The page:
Impartial and Balanced Political CoverageDuring the campaign period is the media (private and public) required legally top...
Surveys/PollsAre there reasonable public disclosure requirements on surveys and polls in terms of theirmethodology, data, ...
Electoral Finance TransparencyAre candidate and party finances transparent to the public?       1 out of 1       Legislati...
Contributions to Candidates and PartiesAre electoral contributions restricted to citizens?       0 out of .2       Researc...
Caps on Contributions to Candidates and PartiesAre there caps on contributions to candidates and parties?       .1 out of ...
Since average Alberta income in 2010 is:       $70,826 (Statistics Canada, 2011).       With the rationalization that 10% ...
Campaign ExpenditureAre there campaign expenditure limits on candidates and parties?        0 out of .1        Research Fi...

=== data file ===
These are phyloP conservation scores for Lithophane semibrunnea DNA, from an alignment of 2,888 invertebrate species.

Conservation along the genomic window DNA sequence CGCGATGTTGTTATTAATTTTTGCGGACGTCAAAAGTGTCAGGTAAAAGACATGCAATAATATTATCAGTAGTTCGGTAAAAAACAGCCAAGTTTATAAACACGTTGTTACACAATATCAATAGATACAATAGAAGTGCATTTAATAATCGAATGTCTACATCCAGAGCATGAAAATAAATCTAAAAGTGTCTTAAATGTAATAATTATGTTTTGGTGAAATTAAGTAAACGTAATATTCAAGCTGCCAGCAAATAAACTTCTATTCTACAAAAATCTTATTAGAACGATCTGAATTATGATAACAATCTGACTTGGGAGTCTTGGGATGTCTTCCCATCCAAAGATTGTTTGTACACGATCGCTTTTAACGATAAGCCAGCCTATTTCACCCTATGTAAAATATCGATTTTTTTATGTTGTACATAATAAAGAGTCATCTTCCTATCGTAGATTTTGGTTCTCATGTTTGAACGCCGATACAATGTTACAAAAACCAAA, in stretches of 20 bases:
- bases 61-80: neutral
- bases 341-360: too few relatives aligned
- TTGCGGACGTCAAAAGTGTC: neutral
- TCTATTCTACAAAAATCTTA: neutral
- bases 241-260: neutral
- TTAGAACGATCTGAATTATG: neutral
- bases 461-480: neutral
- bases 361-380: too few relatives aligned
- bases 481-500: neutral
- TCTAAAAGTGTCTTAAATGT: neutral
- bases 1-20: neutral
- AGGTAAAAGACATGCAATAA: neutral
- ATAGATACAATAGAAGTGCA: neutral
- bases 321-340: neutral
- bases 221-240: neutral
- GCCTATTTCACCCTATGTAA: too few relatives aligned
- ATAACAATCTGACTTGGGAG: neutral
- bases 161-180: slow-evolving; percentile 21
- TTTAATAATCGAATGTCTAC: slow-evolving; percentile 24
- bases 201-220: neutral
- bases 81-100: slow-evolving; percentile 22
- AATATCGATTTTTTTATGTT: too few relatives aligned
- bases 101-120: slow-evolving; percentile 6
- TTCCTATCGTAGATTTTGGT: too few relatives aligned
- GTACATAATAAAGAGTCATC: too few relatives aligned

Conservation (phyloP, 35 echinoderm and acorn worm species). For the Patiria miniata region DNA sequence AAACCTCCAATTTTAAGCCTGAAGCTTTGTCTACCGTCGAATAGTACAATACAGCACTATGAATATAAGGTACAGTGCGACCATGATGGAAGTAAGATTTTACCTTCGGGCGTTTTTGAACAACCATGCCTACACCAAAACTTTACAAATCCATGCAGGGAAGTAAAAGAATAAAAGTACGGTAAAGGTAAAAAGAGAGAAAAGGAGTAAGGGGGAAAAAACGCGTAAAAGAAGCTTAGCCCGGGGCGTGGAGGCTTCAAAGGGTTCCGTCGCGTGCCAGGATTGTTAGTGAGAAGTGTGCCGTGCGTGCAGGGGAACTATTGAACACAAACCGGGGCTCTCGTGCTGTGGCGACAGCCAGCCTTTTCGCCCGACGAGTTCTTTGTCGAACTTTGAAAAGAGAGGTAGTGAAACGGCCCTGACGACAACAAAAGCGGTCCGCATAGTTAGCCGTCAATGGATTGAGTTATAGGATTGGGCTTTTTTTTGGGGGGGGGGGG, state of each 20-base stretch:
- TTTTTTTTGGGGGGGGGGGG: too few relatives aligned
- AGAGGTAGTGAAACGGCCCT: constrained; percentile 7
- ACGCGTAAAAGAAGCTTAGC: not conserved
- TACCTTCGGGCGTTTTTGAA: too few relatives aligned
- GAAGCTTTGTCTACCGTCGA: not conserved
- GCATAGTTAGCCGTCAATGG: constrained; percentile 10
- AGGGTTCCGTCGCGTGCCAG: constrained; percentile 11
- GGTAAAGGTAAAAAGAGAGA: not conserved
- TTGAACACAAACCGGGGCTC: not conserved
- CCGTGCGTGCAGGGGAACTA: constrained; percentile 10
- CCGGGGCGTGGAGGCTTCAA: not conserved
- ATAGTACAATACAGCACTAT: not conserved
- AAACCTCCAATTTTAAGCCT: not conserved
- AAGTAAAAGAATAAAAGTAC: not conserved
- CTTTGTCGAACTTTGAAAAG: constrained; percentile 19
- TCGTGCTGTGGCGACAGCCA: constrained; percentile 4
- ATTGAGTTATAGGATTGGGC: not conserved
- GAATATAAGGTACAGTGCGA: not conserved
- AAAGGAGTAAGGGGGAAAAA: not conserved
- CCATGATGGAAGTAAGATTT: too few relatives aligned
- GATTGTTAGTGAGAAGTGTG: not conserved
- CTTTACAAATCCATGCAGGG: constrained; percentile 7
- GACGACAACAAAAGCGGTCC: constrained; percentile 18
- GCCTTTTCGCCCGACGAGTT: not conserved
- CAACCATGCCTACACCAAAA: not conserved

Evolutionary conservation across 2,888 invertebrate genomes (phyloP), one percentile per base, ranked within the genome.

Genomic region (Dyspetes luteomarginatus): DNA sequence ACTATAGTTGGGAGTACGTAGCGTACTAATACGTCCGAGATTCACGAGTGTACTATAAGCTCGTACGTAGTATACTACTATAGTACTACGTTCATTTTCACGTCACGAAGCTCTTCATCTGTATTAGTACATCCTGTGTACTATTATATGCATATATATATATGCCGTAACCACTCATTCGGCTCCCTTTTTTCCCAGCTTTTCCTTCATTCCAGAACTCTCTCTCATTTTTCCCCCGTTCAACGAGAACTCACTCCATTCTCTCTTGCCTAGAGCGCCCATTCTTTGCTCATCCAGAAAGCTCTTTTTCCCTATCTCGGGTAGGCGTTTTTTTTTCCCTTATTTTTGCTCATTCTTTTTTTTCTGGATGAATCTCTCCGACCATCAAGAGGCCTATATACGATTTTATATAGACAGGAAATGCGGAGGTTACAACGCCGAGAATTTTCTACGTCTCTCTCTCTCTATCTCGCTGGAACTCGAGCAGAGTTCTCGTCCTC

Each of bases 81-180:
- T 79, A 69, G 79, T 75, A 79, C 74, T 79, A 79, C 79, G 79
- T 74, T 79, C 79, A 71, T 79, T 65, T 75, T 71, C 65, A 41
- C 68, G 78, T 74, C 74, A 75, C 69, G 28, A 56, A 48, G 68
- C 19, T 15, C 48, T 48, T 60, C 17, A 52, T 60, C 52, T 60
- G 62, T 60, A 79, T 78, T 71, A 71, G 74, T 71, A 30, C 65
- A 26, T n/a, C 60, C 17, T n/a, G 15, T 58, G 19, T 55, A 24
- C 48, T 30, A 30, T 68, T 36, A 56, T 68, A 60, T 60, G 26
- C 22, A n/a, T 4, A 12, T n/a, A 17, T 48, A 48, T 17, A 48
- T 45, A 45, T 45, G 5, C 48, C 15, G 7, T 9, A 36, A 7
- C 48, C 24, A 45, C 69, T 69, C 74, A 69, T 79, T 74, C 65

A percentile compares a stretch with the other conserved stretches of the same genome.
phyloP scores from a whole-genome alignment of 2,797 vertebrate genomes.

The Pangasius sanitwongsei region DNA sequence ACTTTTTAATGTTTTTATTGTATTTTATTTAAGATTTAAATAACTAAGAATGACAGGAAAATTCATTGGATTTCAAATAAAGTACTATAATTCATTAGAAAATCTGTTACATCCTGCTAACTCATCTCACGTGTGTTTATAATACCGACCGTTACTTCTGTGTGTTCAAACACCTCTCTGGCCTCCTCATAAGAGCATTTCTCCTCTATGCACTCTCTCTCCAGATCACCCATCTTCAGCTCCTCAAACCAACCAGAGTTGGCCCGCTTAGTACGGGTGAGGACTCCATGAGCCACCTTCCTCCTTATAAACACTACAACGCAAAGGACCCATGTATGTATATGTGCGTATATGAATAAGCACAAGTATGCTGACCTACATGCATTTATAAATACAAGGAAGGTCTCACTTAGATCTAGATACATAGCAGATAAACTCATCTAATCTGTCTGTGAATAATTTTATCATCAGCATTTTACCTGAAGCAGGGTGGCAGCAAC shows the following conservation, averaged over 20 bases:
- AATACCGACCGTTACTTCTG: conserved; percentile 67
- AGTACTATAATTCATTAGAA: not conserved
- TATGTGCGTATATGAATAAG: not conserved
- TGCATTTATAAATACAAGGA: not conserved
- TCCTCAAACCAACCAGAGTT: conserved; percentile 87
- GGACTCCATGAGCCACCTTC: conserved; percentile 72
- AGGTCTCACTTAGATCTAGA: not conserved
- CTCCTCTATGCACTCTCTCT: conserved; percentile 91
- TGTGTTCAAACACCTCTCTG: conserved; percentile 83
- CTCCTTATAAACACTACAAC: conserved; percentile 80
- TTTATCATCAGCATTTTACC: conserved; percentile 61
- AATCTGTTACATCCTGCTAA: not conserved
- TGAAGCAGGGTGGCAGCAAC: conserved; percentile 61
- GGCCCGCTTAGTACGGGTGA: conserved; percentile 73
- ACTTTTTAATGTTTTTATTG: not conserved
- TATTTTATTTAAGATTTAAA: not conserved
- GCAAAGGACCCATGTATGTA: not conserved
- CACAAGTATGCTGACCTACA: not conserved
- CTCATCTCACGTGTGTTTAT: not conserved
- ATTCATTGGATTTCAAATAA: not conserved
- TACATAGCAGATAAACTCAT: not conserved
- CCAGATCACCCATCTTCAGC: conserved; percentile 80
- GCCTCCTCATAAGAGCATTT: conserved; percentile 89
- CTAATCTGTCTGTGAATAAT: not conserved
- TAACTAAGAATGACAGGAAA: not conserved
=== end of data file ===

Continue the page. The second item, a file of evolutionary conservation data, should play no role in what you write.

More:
charities; prohibited corporations; and trade unions or organized labor groups not defined       by the Election Finances ...
employment, or a loan of any kind in exchange for a vote or promise of a vote, or as a       reward for declining to vote ...
Electoral officers have the authority of a justice of the peace and are responsible for       maintaining peace and order ...
Provided a treatment centre or supportive living facility houses at least 10 eligible voters,       it must be contacted b...
Total score for the electoral fairness of candidate and party influence: 51 percent out of 100percent.Analysis:Alberta rec...
The pie illustrates the level of fairness of the Alberta legislation on candidate and party influence. Foundation for Demo...
Chapter Four: Voter InfluenceChapter four will focus on the FDA research and audit results of Albertan laws on voterinflue...